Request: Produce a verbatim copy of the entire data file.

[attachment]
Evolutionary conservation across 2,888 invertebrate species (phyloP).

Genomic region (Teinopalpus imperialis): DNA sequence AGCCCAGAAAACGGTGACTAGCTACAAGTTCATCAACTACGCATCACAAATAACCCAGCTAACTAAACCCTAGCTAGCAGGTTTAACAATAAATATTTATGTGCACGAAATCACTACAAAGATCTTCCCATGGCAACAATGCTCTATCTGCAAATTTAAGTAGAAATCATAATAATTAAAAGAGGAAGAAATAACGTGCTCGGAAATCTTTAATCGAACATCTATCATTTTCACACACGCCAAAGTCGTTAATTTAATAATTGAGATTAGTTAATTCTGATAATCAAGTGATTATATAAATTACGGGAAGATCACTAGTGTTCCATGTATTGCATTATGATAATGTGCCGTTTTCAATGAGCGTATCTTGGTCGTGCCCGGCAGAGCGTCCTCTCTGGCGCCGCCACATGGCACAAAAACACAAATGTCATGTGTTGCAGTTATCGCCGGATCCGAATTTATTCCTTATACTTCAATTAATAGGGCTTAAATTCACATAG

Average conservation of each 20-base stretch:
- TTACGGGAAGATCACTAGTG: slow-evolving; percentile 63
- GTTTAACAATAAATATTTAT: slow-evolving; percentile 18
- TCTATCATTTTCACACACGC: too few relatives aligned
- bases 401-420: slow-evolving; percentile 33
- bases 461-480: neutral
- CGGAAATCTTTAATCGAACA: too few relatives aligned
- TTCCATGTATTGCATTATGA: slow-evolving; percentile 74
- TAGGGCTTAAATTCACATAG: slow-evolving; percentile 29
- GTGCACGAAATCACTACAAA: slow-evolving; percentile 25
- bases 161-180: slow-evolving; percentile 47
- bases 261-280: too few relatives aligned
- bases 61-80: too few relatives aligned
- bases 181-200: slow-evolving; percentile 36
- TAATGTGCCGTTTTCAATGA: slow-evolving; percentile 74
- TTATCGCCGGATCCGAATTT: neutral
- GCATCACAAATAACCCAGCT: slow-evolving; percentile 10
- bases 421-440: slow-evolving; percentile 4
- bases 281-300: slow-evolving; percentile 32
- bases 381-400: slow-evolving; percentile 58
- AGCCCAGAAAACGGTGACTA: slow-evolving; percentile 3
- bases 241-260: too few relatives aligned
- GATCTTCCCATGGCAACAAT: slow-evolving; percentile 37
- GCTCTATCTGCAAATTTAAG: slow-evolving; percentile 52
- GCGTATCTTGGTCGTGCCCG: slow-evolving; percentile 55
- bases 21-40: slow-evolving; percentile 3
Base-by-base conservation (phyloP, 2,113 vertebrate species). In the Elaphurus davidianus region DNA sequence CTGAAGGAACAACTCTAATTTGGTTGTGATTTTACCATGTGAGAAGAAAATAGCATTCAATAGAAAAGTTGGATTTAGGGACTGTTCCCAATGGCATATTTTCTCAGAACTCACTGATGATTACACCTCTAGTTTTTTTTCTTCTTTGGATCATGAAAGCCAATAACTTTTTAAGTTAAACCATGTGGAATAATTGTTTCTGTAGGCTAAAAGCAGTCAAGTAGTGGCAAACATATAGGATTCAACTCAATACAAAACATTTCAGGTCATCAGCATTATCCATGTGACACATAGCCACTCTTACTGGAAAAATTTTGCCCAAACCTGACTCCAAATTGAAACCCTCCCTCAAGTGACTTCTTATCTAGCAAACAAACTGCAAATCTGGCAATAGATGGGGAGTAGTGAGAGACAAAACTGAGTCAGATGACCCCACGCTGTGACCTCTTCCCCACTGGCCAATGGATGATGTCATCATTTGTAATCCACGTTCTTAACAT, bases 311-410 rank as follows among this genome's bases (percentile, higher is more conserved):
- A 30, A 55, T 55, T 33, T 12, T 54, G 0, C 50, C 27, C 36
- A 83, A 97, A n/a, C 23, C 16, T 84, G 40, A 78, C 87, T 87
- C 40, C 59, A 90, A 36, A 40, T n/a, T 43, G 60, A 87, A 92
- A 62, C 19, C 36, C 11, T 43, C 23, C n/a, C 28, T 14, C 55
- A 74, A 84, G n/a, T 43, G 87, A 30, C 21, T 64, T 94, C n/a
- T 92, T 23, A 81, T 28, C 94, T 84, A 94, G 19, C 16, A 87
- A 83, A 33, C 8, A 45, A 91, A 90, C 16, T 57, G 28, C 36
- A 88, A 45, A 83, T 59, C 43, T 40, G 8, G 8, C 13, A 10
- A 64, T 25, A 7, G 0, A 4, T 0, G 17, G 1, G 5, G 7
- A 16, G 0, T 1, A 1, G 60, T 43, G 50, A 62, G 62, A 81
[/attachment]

Evolutionary conservation across 2,888 invertebrate species (phyloP).

Genomic region (Teinopalpus imperialis): DNA sequence AGCCCAGAAAACGGTGACTAGCTACAAGTTCATCAACTACGCATCACAAATAACCCAGCTAACTAAACCCTAGCTAGCAGGTTTAACAATAAATATTTATGTGCACGAAATCACTACAAAGATCTTCCCATGGCAACAATGCTCTATCTGCAAATTTAAGTAGAAATCATAATAATTAAAAGAGGAAGAAATAACGTGCTCGGAAATCTTTAATCGAACATCTATCATTTTCACACACGCCAAAGTCGTTAATTTAATAATTGAGATTAGTTAATTCTGATAATCAAGTGATTATATAAATTACGGGAAGATCACTAGTGTTCCATGTATTGCATTATGATAATGTGCCGTTTTCAATGAGCGTATCTTGGTCGTGCCCGGCAGAGCGTCCTCTCTGGCGCCGCCACATGGCACAAAAACACAAATGTCATGTGTTGCAGTTATCGCCGGATCCGAATTTATTCCTTATACTTCAATTAATAGGGCTTAAATTCACATAG

Average conservation of each 20-base stretch:
- TTACGGGAAGATCACTAGTG: slow-evolving; percentile 63
- GTTTAACAATAAATATTTAT: slow-evolving; percentile 18
- TCTATCATTTTCACACACGC: too few relatives aligned
- bases 401-420: slow-evolving; percentile 33
- bases 461-480: neutral
- CGGAAATCTTTAATCGAACA: too few relatives aligned
- TTCCATGTATTGCATTATGA: slow-evolving; percentile 74
- TAGGGCTTAAATTCACATAG: slow-evolving; percentile 29
- GTGCACGAAATCACTACAAA: slow-evolving; percentile 25
- bases 161-180: slow-evolving; percentile 47
- bases 261-280: too few relatives aligned
- bases 61-80: too few relatives aligned
- bases 181-200: slow-evolving; percentile 36
- TAATGTGCCGTTTTCAATGA: slow-evolving; percentile 74
- TTATCGCCGGATCCGAATTT: neutral
- GCATCACAAATAACCCAGCT: slow-evolving; percentile 10
- bases 421-440: slow-evolving; percentile 4
- bases 281-300: slow-evolving; percentile 32
- bases 381-400: slow-evolving; percentile 58
- AGCCCAGAAAACGGTGACTA: slow-evolving; percentile 3
- bases 241-260: too few relatives aligned
- GATCTTCCCATGGCAACAAT: slow-evolving; percentile 37
- GCTCTATCTGCAAATTTAAG: slow-evolving; percentile 52
- GCGTATCTTGGTCGTGCCCG: slow-evolving; percentile 55
- bases 21-40: slow-evolving; percentile 3
Base-by-base conservation (phyloP, 2,113 vertebrate species). In the Elaphurus davidianus region DNA sequence CTGAAGGAACAACTCTAATTTGGTTGTGATTTTACCATGTGAGAAGAAAATAGCATTCAATAGAAAAGTTGGATTTAGGGACTGTTCCCAATGGCATATTTTCTCAGAACTCACTGATGATTACACCTCTAGTTTTTTTTCTTCTTTGGATCATGAAAGCCAATAACTTTTTAAGTTAAACCATGTGGAATAATTGTTTCTGTAGGCTAAAAGCAGTCAAGTAGTGGCAAACATATAGGATTCAACTCAATACAAAACATTTCAGGTCATCAGCATTATCCATGTGACACATAGCCACTCTTACTGGAAAAATTTTGCCCAAACCTGACTCCAAATTGAAACCCTCCCTCAAGTGACTTCTTATCTAGCAAACAAACTGCAAATCTGGCAATAGATGGGGAGTAGTGAGAGACAAAACTGAGTCAGATGACCCCACGCTGTGACCTCTTCCCCACTGGCCAATGGATGATGTCATCATTTGTAATCCACGTTCTTAACAT, bases 311-410 rank as follows among this genome's bases (percentile, higher is more conserved):
- A 30, A 55, T 55, T 33, T 12, T 54, G 0, C 50, C 27, C 36
- A 83, A 97, A n/a, C 23, C 16, T 84, G 40, A 78, C 87, T 87
- C 40, C 59, A 90, A 36, A 40, T n/a, T 43, G 60, A 87, A 92
- A 62, C 19, C 36, C 11, T 43, C 23, C n/a, C 28, T 14, C 55
- A 74, A 84, G n/a, T 43, G 87, A 30, C 21, T 64, T 94, C n/a
- T 92, T 23, A 81, T 28, C 94, T 84, A 94, G 19, C 16, A 87
- A 83, A 33, C 8, A 45, A 91, A 90, C 16, T 57, G 28, C 36
- A 88, A 45, A 83, T 59, C 43, T 40, G 8, G 8, C 13, A 10
- A 64, T 25, A 7, G 0, A 4, T 0, G 17, G 1, G 5, G 7
- A 16, G 0, T 1, A 1, G 60, T 43, G 50, A 62, G 62, A 81